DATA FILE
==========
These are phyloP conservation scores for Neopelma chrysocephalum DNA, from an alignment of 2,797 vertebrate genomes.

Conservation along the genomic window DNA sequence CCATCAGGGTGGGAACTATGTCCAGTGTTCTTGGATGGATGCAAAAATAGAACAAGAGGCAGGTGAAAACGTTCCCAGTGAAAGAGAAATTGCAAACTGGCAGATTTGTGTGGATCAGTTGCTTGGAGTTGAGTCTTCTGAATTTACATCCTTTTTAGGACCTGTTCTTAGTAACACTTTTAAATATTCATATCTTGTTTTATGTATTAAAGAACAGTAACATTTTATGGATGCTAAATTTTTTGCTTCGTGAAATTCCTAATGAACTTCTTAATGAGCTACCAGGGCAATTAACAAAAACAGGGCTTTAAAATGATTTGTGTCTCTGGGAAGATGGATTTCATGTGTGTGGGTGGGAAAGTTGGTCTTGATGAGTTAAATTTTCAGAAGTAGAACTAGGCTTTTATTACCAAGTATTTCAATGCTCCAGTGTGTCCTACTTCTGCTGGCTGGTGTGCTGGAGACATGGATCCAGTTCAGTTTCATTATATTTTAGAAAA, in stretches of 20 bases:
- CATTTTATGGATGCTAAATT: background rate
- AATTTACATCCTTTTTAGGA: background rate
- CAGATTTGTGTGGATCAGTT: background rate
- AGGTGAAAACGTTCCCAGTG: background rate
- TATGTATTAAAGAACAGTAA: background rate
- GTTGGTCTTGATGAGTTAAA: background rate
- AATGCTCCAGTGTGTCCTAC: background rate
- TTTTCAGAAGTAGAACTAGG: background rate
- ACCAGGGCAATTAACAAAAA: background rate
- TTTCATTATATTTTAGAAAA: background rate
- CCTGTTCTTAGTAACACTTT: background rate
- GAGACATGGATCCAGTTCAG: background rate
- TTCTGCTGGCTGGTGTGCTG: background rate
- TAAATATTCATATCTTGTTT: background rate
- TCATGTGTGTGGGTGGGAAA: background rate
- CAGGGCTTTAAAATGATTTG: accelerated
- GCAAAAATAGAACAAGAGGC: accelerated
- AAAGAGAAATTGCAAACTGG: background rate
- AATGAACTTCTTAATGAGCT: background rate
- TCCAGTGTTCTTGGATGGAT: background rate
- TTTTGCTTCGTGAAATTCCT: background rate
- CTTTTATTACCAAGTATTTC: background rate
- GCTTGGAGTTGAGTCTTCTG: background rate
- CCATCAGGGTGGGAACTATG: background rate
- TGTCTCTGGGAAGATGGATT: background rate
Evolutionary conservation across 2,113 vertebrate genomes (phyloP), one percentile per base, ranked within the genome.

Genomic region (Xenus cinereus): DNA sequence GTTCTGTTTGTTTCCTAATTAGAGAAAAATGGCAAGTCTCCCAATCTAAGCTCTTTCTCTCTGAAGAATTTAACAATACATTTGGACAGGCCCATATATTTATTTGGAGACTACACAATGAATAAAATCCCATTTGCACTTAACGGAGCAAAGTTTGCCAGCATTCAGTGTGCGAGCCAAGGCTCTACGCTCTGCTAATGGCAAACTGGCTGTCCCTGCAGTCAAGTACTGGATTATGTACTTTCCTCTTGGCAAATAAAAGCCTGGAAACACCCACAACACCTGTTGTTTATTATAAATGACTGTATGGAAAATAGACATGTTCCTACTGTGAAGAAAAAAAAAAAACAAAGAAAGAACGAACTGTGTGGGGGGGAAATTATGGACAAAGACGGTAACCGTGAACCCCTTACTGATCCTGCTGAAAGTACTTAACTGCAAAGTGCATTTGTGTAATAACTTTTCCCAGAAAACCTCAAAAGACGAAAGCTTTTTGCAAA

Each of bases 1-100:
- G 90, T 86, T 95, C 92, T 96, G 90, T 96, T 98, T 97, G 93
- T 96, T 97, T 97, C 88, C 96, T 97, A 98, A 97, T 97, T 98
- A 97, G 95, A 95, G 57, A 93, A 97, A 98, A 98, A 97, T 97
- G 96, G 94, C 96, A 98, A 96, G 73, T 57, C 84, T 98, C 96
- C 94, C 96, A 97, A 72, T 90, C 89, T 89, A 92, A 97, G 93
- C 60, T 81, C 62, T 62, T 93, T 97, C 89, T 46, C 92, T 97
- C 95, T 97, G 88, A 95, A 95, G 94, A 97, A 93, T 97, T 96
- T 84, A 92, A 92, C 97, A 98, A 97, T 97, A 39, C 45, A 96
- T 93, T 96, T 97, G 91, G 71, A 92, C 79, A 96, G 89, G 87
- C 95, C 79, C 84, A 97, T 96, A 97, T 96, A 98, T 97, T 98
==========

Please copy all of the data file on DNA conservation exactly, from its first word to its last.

These are phyloP conservation scores for Neopelma chrysocephalum DNA, from an alignment of 2,797 vertebrate genomes.

Conservation along the genomic window DNA sequence CCATCAGGGTGGGAACTATGTCCAGTGTTCTTGGATGGATGCAAAAATAGAACAAGAGGCAGGTGAAAACGTTCCCAGTGAAAGAGAAATTGCAAACTGGCAGATTTGTGTGGATCAGTTGCTTGGAGTTGAGTCTTCTGAATTTACATCCTTTTTAGGACCTGTTCTTAGTAACACTTTTAAATATTCATATCTTGTTTTATGTATTAAAGAACAGTAACATTTTATGGATGCTAAATTTTTTGCTTCGTGAAATTCCTAATGAACTTCTTAATGAGCTACCAGGGCAATTAACAAAAACAGGGCTTTAAAATGATTTGTGTCTCTGGGAAGATGGATTTCATGTGTGTGGGTGGGAAAGTTGGTCTTGATGAGTTAAATTTTCAGAAGTAGAACTAGGCTTTTATTACCAAGTATTTCAATGCTCCAGTGTGTCCTACTTCTGCTGGCTGGTGTGCTGGAGACATGGATCCAGTTCAGTTTCATTATATTTTAGAAAA, in stretches of 20 bases:
- CATTTTATGGATGCTAAATT: background rate
- AATTTACATCCTTTTTAGGA: background rate
- CAGATTTGTGTGGATCAGTT: background rate
- AGGTGAAAACGTTCCCAGTG: background rate
- TATGTATTAAAGAACAGTAA: background rate
- GTTGGTCTTGATGAGTTAAA: background rate
- AATGCTCCAGTGTGTCCTAC: background rate
- TTTTCAGAAGTAGAACTAGG: background rate
- ACCAGGGCAATTAACAAAAA: background rate
- TTTCATTATATTTTAGAAAA: background rate
- CCTGTTCTTAGTAACACTTT: background rate
- GAGACATGGATCCAGTTCAG: background rate
- TTCTGCTGGCTGGTGTGCTG: background rate
- TAAATATTCATATCTTGTTT: background rate
- TCATGTGTGTGGGTGGGAAA: background rate
- CAGGGCTTTAAAATGATTTG: accelerated
- GCAAAAATAGAACAAGAGGC: accelerated
- AAAGAGAAATTGCAAACTGG: background rate
- AATGAACTTCTTAATGAGCT: background rate
- TCCAGTGTTCTTGGATGGAT: background rate
- TTTTGCTTCGTGAAATTCCT: background rate
- CTTTTATTACCAAGTATTTC: background rate
- GCTTGGAGTTGAGTCTTCTG: background rate
- CCATCAGGGTGGGAACTATG: background rate
- TGTCTCTGGGAAGATGGATT: background rate
Evolutionary conservation across 2,113 vertebrate genomes (phyloP), one percentile per base, ranked within the genome.

Genomic region (Xenus cinereus): DNA sequence GTTCTGTTTGTTTCCTAATTAGAGAAAAATGGCAAGTCTCCCAATCTAAGCTCTTTCTCTCTGAAGAATTTAACAATACATTTGGACAGGCCCATATATTTATTTGGAGACTACACAATGAATAAAATCCCATTTGCACTTAACGGAGCAAAGTTTGCCAGCATTCAGTGTGCGAGCCAAGGCTCTACGCTCTGCTAATGGCAAACTGGCTGTCCCTGCAGTCAAGTACTGGATTATGTACTTTCCTCTTGGCAAATAAAAGCCTGGAAACACCCACAACACCTGTTGTTTATTATAAATGACTGTATGGAAAATAGACATGTTCCTACTGTGAAGAAAAAAAAAAAACAAAGAAAGAACGAACTGTGTGGGGGGGAAATTATGGACAAAGACGGTAACCGTGAACCCCTTACTGATCCTGCTGAAAGTACTTAACTGCAAAGTGCATTTGTGTAATAACTTTTCCCAGAAAACCTCAAAAGACGAAAGCTTTTTGCAAA

Each of bases 1-100:
- G 90, T 86, T 95, C 92, T 96, G 90, T 96, T 98, T 97, G 93
- T 96, T 97, T 97, C 88, C 96, T 97, A 98, A 97, T 97, T 98
- A 97, G 95, A 95, G 57, A 93, A 97, A 98, A 98, A 97, T 97
- G 96, G 94, C 96, A 98, A 96, G 73, T 57, C 84, T 98, C 96
- C 94, C 96, A 97, A 72, T 90, C 89, T 89, A 92, A 97, G 93
- C 60, T 81, C 62, T 62, T 93, T 97, C 89, T 46, C 92, T 97
- C 95, T 97, G 88, A 95, A 95, G 94, A 97, A 93, T 97, T 96
- T 84, A 92, A 92, C 97, A 98, A 97, T 97, A 39, C 45, A 96
- T 93, T 96, T 97, G 91, G 71, A 92, C 79, A 96, G 89, G 87
- C 95, C 79, C 84, A 97, T 96, A 97, T 96, A 98, T 97, T 98